proceedings is filed, the guiding factor in such cases
would be to secure:

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(i) ends of justice, or

(ii) to prevent abuse of the process of any Court.
While exercising the power the High Court is to form
an opinion on either of the aforesaid two objectives.

(III) Such a power is not be exercised in those
prosecutions which involve heinous and serious
offences of mental depravity or offences like murder,
rape, dacoity, etc. Such offences are not private in
nature and have a serious impact on society.
Similarly, for offences alleged to have been
committed under special statute like the Prevention of
Corruption Act or the offences committed by Public
Servants while working in that capacity are not to be
quashed merely on the basis of compromise between
the victim and the offender.

(IV) On the other, those criminal cases having
overwhelmingly and pre-dominantly civil character,
particularly those arising out of commercial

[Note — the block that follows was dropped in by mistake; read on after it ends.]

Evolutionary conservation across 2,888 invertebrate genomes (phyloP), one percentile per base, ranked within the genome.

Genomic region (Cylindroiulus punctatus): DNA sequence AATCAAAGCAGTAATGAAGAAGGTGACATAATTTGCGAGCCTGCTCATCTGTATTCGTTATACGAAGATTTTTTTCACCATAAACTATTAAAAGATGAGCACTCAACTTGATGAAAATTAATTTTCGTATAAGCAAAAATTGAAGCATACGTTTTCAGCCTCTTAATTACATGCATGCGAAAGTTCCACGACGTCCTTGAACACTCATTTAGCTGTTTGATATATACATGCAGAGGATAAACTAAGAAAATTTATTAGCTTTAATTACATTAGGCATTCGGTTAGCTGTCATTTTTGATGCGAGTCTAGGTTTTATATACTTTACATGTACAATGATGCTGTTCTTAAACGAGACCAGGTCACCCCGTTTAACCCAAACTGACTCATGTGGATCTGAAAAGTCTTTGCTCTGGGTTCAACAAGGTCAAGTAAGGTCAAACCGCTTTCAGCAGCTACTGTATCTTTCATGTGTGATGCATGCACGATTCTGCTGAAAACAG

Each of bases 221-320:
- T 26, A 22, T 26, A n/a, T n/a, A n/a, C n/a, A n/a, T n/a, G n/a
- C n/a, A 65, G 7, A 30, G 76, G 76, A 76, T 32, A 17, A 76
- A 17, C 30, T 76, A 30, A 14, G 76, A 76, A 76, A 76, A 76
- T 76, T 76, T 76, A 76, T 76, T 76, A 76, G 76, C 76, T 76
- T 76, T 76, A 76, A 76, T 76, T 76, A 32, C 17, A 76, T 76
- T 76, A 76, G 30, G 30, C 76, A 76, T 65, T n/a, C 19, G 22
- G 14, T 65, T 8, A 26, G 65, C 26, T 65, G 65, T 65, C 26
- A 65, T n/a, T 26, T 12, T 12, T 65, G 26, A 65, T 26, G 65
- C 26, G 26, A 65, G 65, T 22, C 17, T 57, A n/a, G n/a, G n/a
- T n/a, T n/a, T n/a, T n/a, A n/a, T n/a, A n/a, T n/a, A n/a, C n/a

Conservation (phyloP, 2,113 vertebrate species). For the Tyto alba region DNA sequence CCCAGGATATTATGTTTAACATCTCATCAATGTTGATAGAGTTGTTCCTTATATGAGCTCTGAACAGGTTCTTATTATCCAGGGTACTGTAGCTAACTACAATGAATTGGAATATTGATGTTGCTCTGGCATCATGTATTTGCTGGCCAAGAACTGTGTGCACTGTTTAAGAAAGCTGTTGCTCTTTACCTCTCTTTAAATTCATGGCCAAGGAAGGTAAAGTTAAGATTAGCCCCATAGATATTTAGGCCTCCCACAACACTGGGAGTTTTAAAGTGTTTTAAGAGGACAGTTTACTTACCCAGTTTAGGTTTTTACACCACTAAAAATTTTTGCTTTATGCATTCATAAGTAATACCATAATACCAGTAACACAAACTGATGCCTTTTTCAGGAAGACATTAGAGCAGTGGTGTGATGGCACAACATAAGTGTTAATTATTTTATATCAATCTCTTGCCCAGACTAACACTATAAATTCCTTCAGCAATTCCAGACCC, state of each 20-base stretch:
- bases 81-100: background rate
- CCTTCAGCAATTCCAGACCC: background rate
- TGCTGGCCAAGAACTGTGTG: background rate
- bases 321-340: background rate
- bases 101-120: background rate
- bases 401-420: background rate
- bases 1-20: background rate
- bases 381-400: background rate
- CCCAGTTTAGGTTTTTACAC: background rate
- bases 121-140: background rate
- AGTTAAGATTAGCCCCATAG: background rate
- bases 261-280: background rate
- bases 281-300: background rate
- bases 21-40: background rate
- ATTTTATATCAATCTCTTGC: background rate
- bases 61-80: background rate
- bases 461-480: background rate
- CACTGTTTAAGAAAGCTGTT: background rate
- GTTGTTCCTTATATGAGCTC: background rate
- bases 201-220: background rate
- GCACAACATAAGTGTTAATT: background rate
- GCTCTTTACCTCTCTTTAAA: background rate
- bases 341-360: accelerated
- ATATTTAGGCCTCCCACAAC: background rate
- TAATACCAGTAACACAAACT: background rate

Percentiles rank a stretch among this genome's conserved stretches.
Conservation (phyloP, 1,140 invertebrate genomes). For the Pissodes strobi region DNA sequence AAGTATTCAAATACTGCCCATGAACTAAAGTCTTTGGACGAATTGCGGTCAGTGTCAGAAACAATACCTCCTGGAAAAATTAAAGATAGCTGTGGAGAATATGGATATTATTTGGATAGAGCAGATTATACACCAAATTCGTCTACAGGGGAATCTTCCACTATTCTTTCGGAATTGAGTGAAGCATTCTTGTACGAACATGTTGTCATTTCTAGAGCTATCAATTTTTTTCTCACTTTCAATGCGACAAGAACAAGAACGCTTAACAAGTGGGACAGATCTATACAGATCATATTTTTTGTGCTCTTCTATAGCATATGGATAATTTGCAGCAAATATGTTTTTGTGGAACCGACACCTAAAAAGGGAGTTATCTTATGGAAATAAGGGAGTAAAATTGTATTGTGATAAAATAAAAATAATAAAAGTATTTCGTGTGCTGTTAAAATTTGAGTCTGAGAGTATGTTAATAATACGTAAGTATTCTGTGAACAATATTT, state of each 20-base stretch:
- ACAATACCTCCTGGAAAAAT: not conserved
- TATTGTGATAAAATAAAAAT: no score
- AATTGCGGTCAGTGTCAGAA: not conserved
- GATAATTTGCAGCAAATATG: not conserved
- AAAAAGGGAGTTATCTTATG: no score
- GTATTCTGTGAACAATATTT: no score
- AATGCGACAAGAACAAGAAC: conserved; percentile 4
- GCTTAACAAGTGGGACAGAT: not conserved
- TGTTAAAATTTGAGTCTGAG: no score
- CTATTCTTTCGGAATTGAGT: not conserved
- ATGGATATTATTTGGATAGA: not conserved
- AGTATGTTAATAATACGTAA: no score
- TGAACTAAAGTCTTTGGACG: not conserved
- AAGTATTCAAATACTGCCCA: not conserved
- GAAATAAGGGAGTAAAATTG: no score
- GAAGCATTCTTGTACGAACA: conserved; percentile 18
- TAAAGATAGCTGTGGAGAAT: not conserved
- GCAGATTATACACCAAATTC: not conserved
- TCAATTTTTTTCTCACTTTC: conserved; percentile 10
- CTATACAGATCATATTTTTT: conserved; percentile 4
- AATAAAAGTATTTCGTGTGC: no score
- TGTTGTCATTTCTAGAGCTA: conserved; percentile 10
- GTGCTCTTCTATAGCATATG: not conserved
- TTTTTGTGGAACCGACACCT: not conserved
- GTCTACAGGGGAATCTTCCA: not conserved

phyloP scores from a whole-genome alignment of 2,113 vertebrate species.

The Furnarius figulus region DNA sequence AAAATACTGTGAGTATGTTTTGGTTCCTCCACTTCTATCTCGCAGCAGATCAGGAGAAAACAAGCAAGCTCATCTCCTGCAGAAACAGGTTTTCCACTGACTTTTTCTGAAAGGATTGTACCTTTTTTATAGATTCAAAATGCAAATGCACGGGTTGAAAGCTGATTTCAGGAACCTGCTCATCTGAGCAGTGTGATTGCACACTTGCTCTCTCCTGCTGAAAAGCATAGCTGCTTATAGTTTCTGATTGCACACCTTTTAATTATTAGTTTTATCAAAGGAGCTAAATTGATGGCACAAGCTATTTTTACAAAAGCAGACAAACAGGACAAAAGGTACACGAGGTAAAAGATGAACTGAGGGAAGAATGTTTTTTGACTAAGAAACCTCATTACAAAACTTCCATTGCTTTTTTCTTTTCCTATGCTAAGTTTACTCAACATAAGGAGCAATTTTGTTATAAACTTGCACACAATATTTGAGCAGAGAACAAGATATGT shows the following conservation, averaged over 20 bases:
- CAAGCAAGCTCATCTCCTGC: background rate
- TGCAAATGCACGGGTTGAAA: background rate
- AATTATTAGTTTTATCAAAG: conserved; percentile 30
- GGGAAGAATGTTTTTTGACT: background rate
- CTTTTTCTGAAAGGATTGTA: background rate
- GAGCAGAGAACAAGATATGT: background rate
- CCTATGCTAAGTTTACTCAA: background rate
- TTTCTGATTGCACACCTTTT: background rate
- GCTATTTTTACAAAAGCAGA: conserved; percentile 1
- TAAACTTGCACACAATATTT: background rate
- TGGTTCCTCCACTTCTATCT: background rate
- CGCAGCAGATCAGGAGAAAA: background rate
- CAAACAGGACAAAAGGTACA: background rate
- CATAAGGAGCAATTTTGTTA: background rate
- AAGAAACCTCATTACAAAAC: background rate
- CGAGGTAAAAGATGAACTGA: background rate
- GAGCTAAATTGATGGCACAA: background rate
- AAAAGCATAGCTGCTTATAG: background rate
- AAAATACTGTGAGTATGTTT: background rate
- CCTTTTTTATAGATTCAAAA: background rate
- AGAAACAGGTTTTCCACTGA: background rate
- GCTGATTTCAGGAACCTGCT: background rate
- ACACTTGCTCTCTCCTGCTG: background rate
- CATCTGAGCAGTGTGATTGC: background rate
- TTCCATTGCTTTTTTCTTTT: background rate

transactions or arising out of matrimonial
relationship or family disputes should be quashed
when the parties have resolved their entire disputes
among themselves.

(V) While exercising its powers, the High Court is to
examine as to whether the possibility of conviction is
remote and bleak and continuation of criminal cases
would put the accused to great oppression and
prejudice and extreme injustice would be caused to
him by not quashing the criminal cases.

(VI) Offences under Section 307 IPC would fall in the
category of heinous and serious offences and
therefore is to be generally treated as crime against
the society and not against the individual alone.
However, the High Court would not rest its decision
merely because there is a mention of Section 307 IPC
in the FIR or the charge is framed under this
provision. It would be open to the High Court to